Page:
Monday, September 26, 2011

Business / Office

Only four hours of sleep last night and now it's 11 pm.  Dinners with customers last from 7 - 10 pm.  That's a long time to sit on a hard wooden chair and listen to people speak to each other in a different language - all the while smiling and trying to listen with your eyes even though you can't understand a word.  Then after 5 - 10 minutes my interpreter will tell me what they are talking about, or interpret something a person is trying to tell me directly, and half the time I can't hear him (he talks too soft) and the other half of the time I cannot understand the words he is saying - or he communicates it wrong.  For instance, when he tells me "water door" I am supposed to understand that they are talking about former President Nixon and the trouble he created for himself with Watergate.  Water door....water gate.  Get it?  Wow.  Now ask a question like "are your residential homes 220 single phase?  How about your industrial buildings?  Are they like 380 or 385 volts?  Are they 3-phase?  The interpreter knows what a cat and a dog are, but has no clue about electricity or accounting or other matters related to business.

The factory is located just a few blocks from my hotel.   There are about a dozen buildings in this industrial park that look  just like ours.  Kind of a drab green.  We need to spruce the place up a bit so that we can bring buyers in and be more impressive. 

The day I arrived I set up at a spare desk in the office of the Deputy (Assistant) Plant Manager, who also overseas Sales & Marketing.

Thursday, September 22, 2011

Welcoming an American

Today the plant manager called a meeting of all the top managers to welcome me to the company.  We met in my private conference room.  They brought in every chair they could find from every office.  There were 22 people there.  I listened politely for  two and a half hours, not understanding a thing.  The plant manager (to my left) spoke for an hour and then the assistant plant manager (blue polo shirt) spoke for an hour.  Then they asked me to address the group.  Afterwards we all went to the hotel and enjoyed a nice dinner.  The company meeting started at 3:30 pm.  I am finally back in my room at 8:00 pm.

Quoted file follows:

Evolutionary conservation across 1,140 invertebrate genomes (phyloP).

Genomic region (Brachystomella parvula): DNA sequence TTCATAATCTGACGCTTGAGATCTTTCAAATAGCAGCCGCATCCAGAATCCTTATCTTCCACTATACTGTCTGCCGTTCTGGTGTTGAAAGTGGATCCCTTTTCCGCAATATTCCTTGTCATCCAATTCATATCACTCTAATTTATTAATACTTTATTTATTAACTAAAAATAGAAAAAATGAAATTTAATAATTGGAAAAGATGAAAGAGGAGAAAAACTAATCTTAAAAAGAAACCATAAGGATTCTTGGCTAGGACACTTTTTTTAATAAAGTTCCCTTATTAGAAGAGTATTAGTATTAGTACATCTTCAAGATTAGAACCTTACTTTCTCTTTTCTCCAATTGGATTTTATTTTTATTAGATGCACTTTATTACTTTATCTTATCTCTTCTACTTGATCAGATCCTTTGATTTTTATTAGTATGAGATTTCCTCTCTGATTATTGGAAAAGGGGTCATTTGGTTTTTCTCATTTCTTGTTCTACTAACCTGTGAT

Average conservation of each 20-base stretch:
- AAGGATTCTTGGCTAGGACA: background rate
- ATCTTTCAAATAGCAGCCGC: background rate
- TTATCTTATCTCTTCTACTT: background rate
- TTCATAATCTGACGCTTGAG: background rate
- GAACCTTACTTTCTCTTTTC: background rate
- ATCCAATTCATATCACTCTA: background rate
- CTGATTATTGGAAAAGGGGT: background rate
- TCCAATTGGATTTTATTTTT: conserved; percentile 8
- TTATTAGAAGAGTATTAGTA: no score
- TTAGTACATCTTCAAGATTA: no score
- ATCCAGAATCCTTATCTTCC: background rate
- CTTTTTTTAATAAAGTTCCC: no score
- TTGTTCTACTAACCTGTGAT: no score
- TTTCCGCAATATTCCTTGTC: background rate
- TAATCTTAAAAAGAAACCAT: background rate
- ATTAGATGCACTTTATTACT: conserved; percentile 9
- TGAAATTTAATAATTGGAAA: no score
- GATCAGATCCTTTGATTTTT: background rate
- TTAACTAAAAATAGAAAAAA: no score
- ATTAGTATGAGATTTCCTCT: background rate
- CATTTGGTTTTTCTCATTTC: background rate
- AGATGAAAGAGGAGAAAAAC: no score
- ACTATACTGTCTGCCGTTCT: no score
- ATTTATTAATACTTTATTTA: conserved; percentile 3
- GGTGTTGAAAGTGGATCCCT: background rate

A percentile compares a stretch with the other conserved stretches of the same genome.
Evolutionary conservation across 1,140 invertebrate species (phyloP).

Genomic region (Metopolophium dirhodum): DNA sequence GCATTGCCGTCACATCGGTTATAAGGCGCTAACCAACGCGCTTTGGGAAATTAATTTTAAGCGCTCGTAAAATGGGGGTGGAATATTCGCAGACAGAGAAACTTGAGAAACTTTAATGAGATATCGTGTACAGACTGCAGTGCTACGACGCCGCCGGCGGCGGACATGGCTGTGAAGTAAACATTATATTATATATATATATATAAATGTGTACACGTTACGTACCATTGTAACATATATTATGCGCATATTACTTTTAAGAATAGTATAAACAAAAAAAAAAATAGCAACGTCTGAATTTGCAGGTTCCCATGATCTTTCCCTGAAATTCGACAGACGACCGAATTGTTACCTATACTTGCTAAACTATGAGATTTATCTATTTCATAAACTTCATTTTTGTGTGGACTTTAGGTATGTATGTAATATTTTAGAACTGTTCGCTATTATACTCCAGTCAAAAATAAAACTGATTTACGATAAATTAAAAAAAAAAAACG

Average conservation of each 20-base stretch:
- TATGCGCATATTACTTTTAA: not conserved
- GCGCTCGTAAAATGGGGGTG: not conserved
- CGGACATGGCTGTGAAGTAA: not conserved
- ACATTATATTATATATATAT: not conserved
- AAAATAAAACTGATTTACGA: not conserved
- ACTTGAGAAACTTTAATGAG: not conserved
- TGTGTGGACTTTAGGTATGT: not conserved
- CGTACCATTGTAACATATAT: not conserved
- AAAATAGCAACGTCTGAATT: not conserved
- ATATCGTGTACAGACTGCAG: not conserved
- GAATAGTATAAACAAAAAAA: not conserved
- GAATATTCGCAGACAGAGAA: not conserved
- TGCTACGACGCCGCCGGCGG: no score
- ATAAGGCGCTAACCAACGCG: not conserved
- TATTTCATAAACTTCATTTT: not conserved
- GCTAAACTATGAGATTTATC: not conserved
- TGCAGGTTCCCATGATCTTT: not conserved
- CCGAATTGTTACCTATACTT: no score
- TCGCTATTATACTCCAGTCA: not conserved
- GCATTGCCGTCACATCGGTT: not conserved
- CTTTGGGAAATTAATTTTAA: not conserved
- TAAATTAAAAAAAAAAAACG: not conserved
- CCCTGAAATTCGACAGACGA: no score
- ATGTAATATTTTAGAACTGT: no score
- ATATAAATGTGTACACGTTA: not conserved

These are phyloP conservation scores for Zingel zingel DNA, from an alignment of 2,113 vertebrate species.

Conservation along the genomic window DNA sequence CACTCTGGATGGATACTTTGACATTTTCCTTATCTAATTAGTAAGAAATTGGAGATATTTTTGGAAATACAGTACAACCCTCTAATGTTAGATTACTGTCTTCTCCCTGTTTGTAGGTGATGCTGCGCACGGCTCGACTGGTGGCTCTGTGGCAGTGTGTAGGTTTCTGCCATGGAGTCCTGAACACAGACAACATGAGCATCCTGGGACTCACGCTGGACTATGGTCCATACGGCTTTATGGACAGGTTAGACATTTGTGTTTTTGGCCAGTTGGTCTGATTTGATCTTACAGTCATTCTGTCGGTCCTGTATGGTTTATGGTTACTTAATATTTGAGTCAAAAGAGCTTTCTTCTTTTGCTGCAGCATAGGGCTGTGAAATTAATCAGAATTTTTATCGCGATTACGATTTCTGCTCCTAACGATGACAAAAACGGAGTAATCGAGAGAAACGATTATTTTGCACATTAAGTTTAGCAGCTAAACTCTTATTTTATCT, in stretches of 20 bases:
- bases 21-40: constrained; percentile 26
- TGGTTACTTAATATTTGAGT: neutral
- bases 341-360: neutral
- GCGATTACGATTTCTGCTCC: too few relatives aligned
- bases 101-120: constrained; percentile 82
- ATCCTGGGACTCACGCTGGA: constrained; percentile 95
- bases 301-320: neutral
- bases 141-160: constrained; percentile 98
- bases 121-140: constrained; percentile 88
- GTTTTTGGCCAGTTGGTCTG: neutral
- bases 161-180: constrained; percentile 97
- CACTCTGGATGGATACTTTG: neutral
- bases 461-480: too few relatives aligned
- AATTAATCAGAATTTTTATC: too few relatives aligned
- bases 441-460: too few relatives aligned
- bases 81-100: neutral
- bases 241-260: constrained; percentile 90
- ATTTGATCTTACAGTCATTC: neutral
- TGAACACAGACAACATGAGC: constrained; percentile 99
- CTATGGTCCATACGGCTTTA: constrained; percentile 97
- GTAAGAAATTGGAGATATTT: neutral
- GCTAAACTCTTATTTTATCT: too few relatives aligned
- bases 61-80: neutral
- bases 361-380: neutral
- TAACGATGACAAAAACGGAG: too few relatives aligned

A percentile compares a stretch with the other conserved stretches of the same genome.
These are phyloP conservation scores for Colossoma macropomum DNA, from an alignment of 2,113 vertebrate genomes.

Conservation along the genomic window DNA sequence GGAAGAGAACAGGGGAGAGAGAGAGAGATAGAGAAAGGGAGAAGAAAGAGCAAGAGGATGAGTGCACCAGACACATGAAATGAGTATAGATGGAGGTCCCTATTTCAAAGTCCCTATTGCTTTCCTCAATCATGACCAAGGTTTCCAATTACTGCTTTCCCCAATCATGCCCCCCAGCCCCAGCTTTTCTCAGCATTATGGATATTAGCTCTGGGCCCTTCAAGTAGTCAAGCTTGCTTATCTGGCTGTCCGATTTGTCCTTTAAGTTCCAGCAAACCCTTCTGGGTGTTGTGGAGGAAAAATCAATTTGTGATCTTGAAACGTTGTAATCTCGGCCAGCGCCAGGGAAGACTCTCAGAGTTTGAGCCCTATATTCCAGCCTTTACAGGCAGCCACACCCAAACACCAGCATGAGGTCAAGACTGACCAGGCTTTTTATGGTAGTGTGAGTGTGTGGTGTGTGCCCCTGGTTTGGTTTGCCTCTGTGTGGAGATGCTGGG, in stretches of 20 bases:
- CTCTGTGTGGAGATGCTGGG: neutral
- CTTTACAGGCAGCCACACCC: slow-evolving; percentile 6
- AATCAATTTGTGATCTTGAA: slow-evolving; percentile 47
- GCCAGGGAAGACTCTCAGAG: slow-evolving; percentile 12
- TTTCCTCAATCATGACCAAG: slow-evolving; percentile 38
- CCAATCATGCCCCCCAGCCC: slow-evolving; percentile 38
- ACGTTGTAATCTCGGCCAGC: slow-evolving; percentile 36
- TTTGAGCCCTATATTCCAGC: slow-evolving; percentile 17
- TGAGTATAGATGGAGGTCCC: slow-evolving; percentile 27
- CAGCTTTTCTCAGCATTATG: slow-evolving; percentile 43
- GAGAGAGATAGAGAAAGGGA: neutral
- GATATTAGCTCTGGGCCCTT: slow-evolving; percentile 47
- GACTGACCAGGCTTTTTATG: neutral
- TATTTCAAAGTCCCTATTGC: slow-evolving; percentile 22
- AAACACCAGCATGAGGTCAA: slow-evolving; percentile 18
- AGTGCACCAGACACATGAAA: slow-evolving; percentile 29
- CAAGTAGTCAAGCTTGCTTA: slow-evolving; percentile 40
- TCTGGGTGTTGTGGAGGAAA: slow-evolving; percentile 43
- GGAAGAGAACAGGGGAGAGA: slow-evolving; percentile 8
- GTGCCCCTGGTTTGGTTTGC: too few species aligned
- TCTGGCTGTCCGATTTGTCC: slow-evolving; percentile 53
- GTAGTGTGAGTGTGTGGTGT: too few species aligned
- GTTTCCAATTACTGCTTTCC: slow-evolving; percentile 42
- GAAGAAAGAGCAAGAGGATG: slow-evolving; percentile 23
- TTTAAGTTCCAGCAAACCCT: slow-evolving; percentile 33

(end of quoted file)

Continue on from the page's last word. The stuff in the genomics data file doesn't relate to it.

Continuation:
Wednesday, September 21, 2011

Christmas Dinner Anyone?

Now that Beth has e-mailed everyone and got us all thinking about Christmas and traditions, I’m starting to think we need to come up with something new and different to add to our tradition.  Maybe something special we can add to the menu.  Anyone game for some international cuisine?

Someone at church told me that the Chinese love chicken feet.  I don’t remember who it was, but I promised him I would try it sometime.

Well, here is proof that I kept my word.  I think that I will not try chicken feet again.

Just to add some background to the previous picture, I will show you what a typical business dinner looks like in China.  We had nine people come that were representing a company located in middle China.  They drove 14 hours to visit our factory and talk about the quality and safety of our products.  They need to purchase four escalators, and we are one of the manufacturers they are considering.  The dinner lasted three hours, and involved may toasts and much laughter.  In China, it’s all about building relationships before making a business decision.

Contact Info

In case you feel compelled to write. Or send me lavish gifts.

Paul Klinge
Changjiang Hotel – Room 8612
99 Changjiang Road (W)
Jingang Town
Zhangjiagang City
Jiangsu Province
China  215633

Tuesday, September 20, 2011

Wining and Dining!

We wined and dined two different buyer groups from middle China in the past five days.  The second group is still here and we will have dinner with them again tonight.  It’s all about building relationships over a meal.  The first buying group was concerned about the old factory, but the fact that an American was actually here made a difference.  They perceive American products as quality products.  They agreed to purchase four escalators, and there is much opportunity for elevators from them in the future.  These buyers drove 14 hours to get here (and that is only MIDDLE China).  We will be driving to their town on Thursday.

The second group which is still in town, only drove 600 kilometers.  They are RE developers, and are building an 18 story residential high rise building in a busy downtown city.  Safety, quality and service are important to them, so that is what I talked about.  About 50% of Schumacher USA income comes from servicing elevators, so I could really speak from my heart on this issue, and they believed me, so we are on the road to a trusting relationship.  They all wanted to toast the American and have their picture taken with this tall, young looking American.

Here is a picture of an engineer and a lady from the marketing department in my office.